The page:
Female Hackers Take Over Touro’s Lander College for Women at Fourth Annual HackathonBy
Female Hackers Take Over Touro’s Lander College for Women at Fourth Annual Hackathon
Fueled by pretzels, pizza, and determination, 120 female hackers filled the gymnasium at Touro’s Lander College for Women, The Anna Ruth and Mark Hasten School, in New York City earlier this month for its fourth annual student-run hackathon, HackItTogether.
Hackathons are events where computer programmers collaborate intensively on software projects. Many are multi-day affairs, and most are predominantly attended by men. HackItTogether was started with the support and guidance of Dr. Marian Stoltz-Loike, dean of Touro’s Lander College for Women, to create a space for women who share a passion for creating technology to work together in a warm, collaborative environment.
“I have worked closely with our outstanding student leaders who run the hackathon for each of the last four years,” said Dean Stoltz-Loike. “And every year it is exciting to walk into our gym and see women working together to create innovative, creative, and strategic technology solutions.”
“Our mission is to bring together women studying computer science and provide them with an opportunity to expand their technological horizons,” said Touro junior and co-organizer of HackItTogether, Esther Gassner. “All too often women miss out on these incredibly valuable learning experiences, and recruiters miss out on reaching talented women in computer sciences, because of the ‘bro’ culture that often permeates hackathons,” she continued. Esther, along with two other Touro students, Sarah Bracha Schuraytz and Sarah Cohen, organized HackItTogether as an antidote to this problem. They worked together to recruit attendees, solicit sponsors, and ensure a smooth day of hacking for participants.
The 12-hour day had teams working on hacks that would solve a problem or address a need related to entertainment and travel. Sponsors AMC Networks and JetBlue Airways also offered a company-sponsored challenge that participants could choose to do. Hackers had to write all their own code but could ask questions of mentors who circulated the room throughout the day.
Representatives from nearly 40 universities and high schools such as Barnard, Princeton, UPenn, and Bruriah High School for Girls were in attendance, as well as members of organizations like Women Who Code and Girls Develop It.
Veronica Forer, a computer science major from Touro’s Lander College for Women has participated in many hackathons in the past. “In a room of 300 hackers, usually 290 of the attendees are men” she noted. “I feel supported at HackItTogether. Even if we don’t win, I had a good time, got to speak with great mentors, and enjoyed being with all these other women interested in tech,” Veronica said. She is set to graduate in 2020 and hopes to secure a position that involves both healthcare and computer science. She and her partner worked on the JetBlue challenge and built an app that recommends movies to watch based on flight duration.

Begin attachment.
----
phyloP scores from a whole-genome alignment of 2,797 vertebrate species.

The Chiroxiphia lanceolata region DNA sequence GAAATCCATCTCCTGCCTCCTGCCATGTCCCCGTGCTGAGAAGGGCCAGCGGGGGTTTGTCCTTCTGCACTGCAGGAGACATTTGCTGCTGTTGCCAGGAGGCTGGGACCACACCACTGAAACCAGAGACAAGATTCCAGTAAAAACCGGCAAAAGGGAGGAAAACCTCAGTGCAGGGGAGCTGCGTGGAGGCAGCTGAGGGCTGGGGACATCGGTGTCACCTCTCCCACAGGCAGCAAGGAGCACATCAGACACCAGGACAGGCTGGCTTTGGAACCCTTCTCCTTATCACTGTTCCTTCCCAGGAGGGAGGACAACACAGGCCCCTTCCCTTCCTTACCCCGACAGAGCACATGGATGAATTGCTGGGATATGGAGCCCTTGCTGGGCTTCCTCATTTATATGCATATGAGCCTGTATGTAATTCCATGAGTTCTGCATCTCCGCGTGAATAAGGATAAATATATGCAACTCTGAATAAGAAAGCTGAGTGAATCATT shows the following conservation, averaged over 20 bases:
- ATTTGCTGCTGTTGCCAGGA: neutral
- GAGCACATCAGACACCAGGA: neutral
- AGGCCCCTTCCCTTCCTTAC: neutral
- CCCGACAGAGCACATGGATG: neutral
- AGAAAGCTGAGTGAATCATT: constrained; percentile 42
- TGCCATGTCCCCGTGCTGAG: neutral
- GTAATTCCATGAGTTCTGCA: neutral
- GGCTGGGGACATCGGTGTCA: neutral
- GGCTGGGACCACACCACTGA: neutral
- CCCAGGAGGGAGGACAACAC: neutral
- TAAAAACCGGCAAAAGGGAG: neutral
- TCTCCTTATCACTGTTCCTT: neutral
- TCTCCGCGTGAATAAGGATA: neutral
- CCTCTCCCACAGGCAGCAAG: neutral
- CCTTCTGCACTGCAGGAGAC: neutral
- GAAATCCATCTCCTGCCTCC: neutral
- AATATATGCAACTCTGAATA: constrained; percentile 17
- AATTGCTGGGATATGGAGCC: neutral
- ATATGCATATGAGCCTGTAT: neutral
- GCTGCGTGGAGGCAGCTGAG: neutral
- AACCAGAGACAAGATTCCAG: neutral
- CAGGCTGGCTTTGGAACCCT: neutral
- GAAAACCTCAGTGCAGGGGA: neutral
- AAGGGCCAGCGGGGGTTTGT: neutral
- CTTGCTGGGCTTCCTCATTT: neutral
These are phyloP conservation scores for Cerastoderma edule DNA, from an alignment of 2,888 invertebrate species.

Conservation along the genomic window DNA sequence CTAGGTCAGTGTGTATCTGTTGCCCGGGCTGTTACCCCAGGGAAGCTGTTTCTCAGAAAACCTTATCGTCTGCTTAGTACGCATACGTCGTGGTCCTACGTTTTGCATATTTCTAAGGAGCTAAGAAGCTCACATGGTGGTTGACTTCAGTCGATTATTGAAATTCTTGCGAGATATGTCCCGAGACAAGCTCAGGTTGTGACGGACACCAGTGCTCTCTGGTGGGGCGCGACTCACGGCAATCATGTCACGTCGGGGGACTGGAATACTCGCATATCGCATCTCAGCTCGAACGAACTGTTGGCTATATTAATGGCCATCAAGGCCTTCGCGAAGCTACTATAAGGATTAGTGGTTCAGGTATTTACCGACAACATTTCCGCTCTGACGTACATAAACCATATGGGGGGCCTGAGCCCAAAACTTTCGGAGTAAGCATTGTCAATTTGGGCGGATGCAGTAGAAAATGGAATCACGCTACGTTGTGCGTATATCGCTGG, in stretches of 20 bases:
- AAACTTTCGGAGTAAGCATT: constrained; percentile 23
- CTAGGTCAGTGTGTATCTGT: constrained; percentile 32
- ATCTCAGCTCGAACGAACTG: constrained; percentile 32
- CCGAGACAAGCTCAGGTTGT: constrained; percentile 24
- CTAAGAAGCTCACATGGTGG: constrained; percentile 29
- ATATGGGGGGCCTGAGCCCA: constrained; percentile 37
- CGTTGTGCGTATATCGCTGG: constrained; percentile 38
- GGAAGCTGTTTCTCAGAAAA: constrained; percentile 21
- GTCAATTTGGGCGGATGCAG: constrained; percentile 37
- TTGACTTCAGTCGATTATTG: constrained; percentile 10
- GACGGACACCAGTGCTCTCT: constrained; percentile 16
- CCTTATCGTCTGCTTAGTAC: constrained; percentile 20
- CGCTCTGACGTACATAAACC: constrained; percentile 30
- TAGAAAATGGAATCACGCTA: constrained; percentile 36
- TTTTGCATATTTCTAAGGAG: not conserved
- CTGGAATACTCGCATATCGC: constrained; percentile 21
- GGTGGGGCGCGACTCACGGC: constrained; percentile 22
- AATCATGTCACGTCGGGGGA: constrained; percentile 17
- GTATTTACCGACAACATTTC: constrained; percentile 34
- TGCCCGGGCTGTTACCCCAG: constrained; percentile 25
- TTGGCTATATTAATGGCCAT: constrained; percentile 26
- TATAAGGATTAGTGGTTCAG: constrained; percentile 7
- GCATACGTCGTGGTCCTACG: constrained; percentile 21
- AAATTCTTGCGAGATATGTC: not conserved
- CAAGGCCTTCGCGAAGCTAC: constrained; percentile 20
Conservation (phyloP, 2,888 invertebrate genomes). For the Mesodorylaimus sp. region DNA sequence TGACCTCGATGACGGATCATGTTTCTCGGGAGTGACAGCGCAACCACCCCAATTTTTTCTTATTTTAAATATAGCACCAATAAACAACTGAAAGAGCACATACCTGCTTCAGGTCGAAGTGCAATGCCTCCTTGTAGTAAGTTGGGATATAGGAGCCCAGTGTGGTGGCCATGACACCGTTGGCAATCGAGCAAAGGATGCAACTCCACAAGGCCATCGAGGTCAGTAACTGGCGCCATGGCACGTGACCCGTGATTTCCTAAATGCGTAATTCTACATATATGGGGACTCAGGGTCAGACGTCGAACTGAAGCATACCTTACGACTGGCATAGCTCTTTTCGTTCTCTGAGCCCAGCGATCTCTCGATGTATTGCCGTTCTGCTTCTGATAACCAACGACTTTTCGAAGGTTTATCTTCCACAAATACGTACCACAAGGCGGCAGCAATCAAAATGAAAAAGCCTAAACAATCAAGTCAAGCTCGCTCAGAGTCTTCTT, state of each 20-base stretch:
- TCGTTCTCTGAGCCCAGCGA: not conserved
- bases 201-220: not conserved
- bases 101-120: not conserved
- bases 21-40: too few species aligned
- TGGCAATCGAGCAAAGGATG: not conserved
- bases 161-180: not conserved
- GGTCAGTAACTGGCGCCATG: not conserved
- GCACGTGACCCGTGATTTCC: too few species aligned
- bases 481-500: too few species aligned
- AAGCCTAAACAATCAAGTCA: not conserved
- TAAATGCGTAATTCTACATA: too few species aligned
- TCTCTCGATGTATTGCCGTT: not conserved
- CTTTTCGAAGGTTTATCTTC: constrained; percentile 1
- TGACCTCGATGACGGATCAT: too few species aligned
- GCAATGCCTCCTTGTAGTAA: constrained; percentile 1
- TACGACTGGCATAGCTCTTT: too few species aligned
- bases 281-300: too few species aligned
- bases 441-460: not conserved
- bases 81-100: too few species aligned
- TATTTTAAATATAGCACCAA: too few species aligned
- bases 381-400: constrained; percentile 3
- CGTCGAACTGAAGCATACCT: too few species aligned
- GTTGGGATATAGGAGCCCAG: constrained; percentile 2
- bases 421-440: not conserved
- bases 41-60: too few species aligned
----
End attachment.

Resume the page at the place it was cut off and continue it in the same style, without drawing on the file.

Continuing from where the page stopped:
Many other groups also completed the JetBlue challenge, which was to create a product that demonstrates how it is the most caring airline in the world. The winning team was a group from the Flatiron School who created a project called All You Can Give Back. The idea behind this project is to pair volunteering opportunities with travel planning, allowing customers to find volunteer experiences at their destination and gain bonus miles from Jet Blue. Team members received round trip JetBlue airline tickets to any destination in the U.S. for winning the challenge.
Silvia Pan, an engineer from sponsor AMC, was there as a mentor and judge for AMC’s challenge project. “I am very often the only woman in the room, so I am excited to be here to encourage more women to go into tech,” she said. “I look forward to seeing the new and fresh ideas these students come up with.” For the AMC challenge, one student group pitched AMC a social viewing platform for their website to boost user engagement. Users would be able to review shows in real time, write recommendations, and even invite friends to watch upcoming shows together. After the presentation, Silvia’s colleague, Yetkin Yuce, invited the students to AMC Headquarters to present their idea to AMC executives and explore internship opportunities within the company.
The day ended with each team presenting a three-minute demo of its hack. Judging was based on factors such as innovation, usability, problem solving, and technical achievement. The first-place prize was for a project called Boundless, by Esther Sheina Agishtein, Michal Berger, and Lillian Liebman, of Lander College for Women and their teammate, Talya Erblich, of Rutgers University. They created a website that provides an in-flight virtual reality tourism experience for passengers. Using the Boundless website and a Google Cardboard, passengers can enter their flight number and then will be able to select and explore locations in virtual reality as they fly over them.
Dr. Alan Kadish, President of Touro College, who served as one of the judges, along with Dean Stoltz-Loike, noted, “The Hackathon has become an important event at Touro. It was inspiring to listen to the presentations of each group and see how they manipulated technology to create a new way to build community, do business, or enhance travel! Touro College is committed to providing outstanding opportunities for women and helping them achieve their dreams through education.”
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